She was the best babysitter we had. We looked forward to the Saturday nights that she was the one to watch us while our parents went out, all glamorously dressed up, to go to the disco.
She let us stay up late, that was probably our favorite thing about her. We didn’t have to excuse ourselves to our bedrooms by 7:30 or whatever ridiculously early bedtime we had when our parents were home. We could sit in our pajamas on the floor, way too close to the television, because she was cool that way.
Back then, my parents were smokers. There were always ashtrays laying about the house with butts of varying lengths littering them. It wasn’t uncommon for our sitters to smoke, as well.
But her cigarettes didn’t look like the ones we were used to.
She didn’t take them, tightly rolled and filtered, out of a package. She had to go through a whole process, just to be able to smoke them. She’d take out a bag full of “What is that, April?” we’d ask with childlike innocence. “Weeds to make cigarettes.” she’d reply, and pick out the pieces she was looking for. She always had this diaphanous, delicate looking paper that she would gently lay the “weeds” neatly on before she rolled the ends, trapping the contents tightly inside.
We used to ask her what it was that she was smoking, “Cigarettes, silly girls.” she’d laugh. We marveled at how different her cigarettes were than everyone else we knew who smoked. Our curiosity greater than our cats.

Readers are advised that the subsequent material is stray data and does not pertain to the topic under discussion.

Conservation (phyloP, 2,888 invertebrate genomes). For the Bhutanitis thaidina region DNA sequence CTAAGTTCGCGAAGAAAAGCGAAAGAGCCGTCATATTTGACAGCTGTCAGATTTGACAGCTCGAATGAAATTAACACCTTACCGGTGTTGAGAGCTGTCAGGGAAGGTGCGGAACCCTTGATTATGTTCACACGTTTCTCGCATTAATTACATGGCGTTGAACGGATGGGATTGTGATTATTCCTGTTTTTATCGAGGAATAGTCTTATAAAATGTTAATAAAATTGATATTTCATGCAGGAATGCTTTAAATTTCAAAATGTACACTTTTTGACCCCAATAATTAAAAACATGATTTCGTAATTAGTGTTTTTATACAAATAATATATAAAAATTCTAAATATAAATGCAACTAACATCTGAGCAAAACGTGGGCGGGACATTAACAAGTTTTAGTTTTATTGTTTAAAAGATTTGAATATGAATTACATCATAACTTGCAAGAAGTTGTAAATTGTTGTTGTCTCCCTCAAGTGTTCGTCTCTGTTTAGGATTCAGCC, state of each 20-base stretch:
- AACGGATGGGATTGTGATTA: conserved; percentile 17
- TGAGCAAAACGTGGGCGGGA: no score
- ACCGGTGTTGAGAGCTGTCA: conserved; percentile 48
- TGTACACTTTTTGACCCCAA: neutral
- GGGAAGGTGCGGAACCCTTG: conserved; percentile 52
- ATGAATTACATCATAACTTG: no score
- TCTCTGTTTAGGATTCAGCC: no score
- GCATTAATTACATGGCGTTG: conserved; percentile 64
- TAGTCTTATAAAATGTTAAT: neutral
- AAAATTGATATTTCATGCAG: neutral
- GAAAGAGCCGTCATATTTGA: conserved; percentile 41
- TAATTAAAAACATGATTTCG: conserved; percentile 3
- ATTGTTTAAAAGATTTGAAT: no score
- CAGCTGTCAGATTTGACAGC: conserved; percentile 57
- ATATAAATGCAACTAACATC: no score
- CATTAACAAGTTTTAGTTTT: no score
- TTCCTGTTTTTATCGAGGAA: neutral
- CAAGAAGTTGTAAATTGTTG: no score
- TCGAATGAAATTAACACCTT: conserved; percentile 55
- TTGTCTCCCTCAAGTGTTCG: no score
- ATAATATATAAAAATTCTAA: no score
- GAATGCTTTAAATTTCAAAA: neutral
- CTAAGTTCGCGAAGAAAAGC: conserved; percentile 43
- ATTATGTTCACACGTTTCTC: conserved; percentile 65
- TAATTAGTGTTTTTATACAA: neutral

She’d smile and put her finger up to her lips, telling us to keep quiet. “They’re cigarettes that I have to make myself.” she’d say. “Don’t tell your parents though, OK? It’s our secret.” And we’d agree, how fun to have a secret with our favorite babysitter.
We watched as she tucked her thick brown hair behind her ears and take a deep drag from her creation, holding the smoke down for what seemed like forever. Then blowing it out in a relieved puff.
The smell was sweet, different from our parents. It smelled nice, we thought, not ashy and dirty. It didn’t make us feel like coughing the way regular cigarettes did.
After a few hits off her handmade cigarette, she would gently extinguish the glowing end, put it into the bag with the rest of her stuff, flush the contents of the ashtray down the toilet and take out a regular cigarette. “Why do you smoke those, too?” we’d wonder. “Because, I like both of them.” she’d respond with a smile.
We didn’t understand, my sister and I, and we didn’t question. To each their own, it was something we understood at a very early age.
Despite not understanding why smoking cigarettes, regardless of what they looked like, should be kept quiet, we did just that. We never told our parents that April rolled her own cigarettes. We never told them how long she would hold her breath for, keeping the smoke deep inside her.
It was our little secret. For many years.
Until I got older, wiser to the ways of all things cigarettes and NOT cigarettes.
I finally knew, beyond all certainty, that our favorite sitter who brought her lovely papers that she filled with dried “weeds”…she was NOT smoking cigarettes.